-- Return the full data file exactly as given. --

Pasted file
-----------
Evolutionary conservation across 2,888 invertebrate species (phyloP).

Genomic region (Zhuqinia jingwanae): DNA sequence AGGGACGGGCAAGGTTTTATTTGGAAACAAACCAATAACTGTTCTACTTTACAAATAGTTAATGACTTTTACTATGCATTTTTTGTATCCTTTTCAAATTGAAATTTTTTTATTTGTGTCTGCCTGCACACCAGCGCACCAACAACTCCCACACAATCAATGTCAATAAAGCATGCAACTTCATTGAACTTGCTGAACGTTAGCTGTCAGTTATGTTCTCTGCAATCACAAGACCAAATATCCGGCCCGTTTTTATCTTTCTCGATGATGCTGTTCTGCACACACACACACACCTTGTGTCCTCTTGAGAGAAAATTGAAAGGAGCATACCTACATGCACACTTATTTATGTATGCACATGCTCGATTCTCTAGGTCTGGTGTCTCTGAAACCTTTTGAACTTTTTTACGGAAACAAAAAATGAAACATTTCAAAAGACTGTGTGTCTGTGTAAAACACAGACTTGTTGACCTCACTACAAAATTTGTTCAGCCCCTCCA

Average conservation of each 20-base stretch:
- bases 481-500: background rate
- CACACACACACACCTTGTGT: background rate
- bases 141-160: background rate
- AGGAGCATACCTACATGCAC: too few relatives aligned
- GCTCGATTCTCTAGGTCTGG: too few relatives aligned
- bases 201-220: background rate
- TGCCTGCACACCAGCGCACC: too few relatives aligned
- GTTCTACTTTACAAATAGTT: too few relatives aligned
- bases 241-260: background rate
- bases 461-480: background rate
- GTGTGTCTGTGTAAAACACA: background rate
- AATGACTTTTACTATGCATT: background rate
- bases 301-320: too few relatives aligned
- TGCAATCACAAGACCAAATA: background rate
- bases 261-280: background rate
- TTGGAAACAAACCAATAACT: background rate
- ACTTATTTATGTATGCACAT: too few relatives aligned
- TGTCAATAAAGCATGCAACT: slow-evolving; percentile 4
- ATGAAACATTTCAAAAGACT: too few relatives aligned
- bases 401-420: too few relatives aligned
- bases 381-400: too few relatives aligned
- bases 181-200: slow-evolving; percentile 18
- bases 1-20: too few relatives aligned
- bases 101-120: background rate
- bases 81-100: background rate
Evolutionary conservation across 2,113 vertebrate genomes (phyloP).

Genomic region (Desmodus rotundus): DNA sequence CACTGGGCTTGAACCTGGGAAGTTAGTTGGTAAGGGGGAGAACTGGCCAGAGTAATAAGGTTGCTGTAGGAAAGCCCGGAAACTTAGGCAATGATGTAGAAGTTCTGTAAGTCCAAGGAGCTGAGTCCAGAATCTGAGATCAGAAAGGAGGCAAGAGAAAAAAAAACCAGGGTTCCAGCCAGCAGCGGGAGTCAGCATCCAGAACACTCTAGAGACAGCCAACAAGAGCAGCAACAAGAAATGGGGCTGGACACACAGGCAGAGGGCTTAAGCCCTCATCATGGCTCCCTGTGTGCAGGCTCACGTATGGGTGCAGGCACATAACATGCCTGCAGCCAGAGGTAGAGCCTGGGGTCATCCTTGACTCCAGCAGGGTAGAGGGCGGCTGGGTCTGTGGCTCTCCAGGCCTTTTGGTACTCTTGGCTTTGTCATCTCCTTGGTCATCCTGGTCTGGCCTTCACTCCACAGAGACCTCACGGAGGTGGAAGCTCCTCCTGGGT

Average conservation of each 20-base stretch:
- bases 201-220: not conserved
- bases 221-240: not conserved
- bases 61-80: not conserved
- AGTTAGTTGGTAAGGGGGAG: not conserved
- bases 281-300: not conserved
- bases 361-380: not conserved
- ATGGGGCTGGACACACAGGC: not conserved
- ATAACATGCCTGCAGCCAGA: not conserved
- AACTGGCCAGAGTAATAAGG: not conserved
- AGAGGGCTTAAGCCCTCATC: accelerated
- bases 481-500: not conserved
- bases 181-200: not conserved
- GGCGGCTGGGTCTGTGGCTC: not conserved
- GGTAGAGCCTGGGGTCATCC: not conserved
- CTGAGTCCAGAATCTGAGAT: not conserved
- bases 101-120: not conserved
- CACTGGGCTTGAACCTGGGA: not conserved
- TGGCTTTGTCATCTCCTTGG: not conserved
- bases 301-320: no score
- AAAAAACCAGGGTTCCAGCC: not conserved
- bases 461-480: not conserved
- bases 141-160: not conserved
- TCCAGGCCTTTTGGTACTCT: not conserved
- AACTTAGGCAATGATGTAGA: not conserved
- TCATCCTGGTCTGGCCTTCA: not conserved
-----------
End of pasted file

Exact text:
Evolutionary conservation across 2,888 invertebrate species (phyloP).

Genomic region (Zhuqinia jingwanae): DNA sequence AGGGACGGGCAAGGTTTTATTTGGAAACAAACCAATAACTGTTCTACTTTACAAATAGTTAATGACTTTTACTATGCATTTTTTGTATCCTTTTCAAATTGAAATTTTTTTATTTGTGTCTGCCTGCACACCAGCGCACCAACAACTCCCACACAATCAATGTCAATAAAGCATGCAACTTCATTGAACTTGCTGAACGTTAGCTGTCAGTTATGTTCTCTGCAATCACAAGACCAAATATCCGGCCCGTTTTTATCTTTCTCGATGATGCTGTTCTGCACACACACACACACCTTGTGTCCTCTTGAGAGAAAATTGAAAGGAGCATACCTACATGCACACTTATTTATGTATGCACATGCTCGATTCTCTAGGTCTGGTGTCTCTGAAACCTTTTGAACTTTTTTACGGAAACAAAAAATGAAACATTTCAAAAGACTGTGTGTCTGTGTAAAACACAGACTTGTTGACCTCACTACAAAATTTGTTCAGCCCCTCCA

Average conservation of each 20-base stretch:
- bases 481-500: background rate
- CACACACACACACCTTGTGT: background rate
- bases 141-160: background rate
- AGGAGCATACCTACATGCAC: too few relatives aligned
- GCTCGATTCTCTAGGTCTGG: too few relatives aligned
- bases 201-220: background rate
- TGCCTGCACACCAGCGCACC: too few relatives aligned
- GTTCTACTTTACAAATAGTT: too few relatives aligned
- bases 241-260: background rate
- bases 461-480: background rate
- GTGTGTCTGTGTAAAACACA: background rate
- AATGACTTTTACTATGCATT: background rate
- bases 301-320: too few relatives aligned
- TGCAATCACAAGACCAAATA: background rate
- bases 261-280: background rate
- TTGGAAACAAACCAATAACT: background rate
- ACTTATTTATGTATGCACAT: too few relatives aligned
- TGTCAATAAAGCATGCAACT: slow-evolving; percentile 4
- ATGAAACATTTCAAAAGACT: too few relatives aligned
- bases 401-420: too few relatives aligned
- bases 381-400: too few relatives aligned
- bases 181-200: slow-evolving; percentile 18
- bases 1-20: too few relatives aligned
- bases 101-120: background rate
- bases 81-100: background rate
Evolutionary conservation across 2,113 vertebrate genomes (phyloP).

Genomic region (Desmodus rotundus): DNA sequence CACTGGGCTTGAACCTGGGAAGTTAGTTGGTAAGGGGGAGAACTGGCCAGAGTAATAAGGTTGCTGTAGGAAAGCCCGGAAACTTAGGCAATGATGTAGAAGTTCTGTAAGTCCAAGGAGCTGAGTCCAGAATCTGAGATCAGAAAGGAGGCAAGAGAAAAAAAAACCAGGGTTCCAGCCAGCAGCGGGAGTCAGCATCCAGAACACTCTAGAGACAGCCAACAAGAGCAGCAACAAGAAATGGGGCTGGACACACAGGCAGAGGGCTTAAGCCCTCATCATGGCTCCCTGTGTGCAGGCTCACGTATGGGTGCAGGCACATAACATGCCTGCAGCCAGAGGTAGAGCCTGGGGTCATCCTTGACTCCAGCAGGGTAGAGGGCGGCTGGGTCTGTGGCTCTCCAGGCCTTTTGGTACTCTTGGCTTTGTCATCTCCTTGGTCATCCTGGTCTGGCCTTCACTCCACAGAGACCTCACGGAGGTGGAAGCTCCTCCTGGGT

Average conservation of each 20-base stretch:
- bases 201-220: not conserved
- bases 221-240: not conserved
- bases 61-80: not conserved
- AGTTAGTTGGTAAGGGGGAG: not conserved
- bases 281-300: not conserved
- bases 361-380: not conserved
- ATGGGGCTGGACACACAGGC: not conserved
- ATAACATGCCTGCAGCCAGA: not conserved
- AACTGGCCAGAGTAATAAGG: not conserved
- AGAGGGCTTAAGCCCTCATC: accelerated
- bases 481-500: not conserved
- bases 181-200: not conserved
- GGCGGCTGGGTCTGTGGCTC: not conserved
- GGTAGAGCCTGGGGTCATCC: not conserved
- CTGAGTCCAGAATCTGAGAT: not conserved
- bases 101-120: not conserved
- CACTGGGCTTGAACCTGGGA: not conserved
- TGGCTTTGTCATCTCCTTGG: not conserved
- bases 301-320: no score
- AAAAAACCAGGGTTCCAGCC: not conserved
- bases 461-480: not conserved
- bases 141-160: not conserved
- TCCAGGCCTTTTGGTACTCT: not conserved
- AACTTAGGCAATGATGTAGA: not conserved
- TCATCCTGGTCTGGCCTTCA: not conserved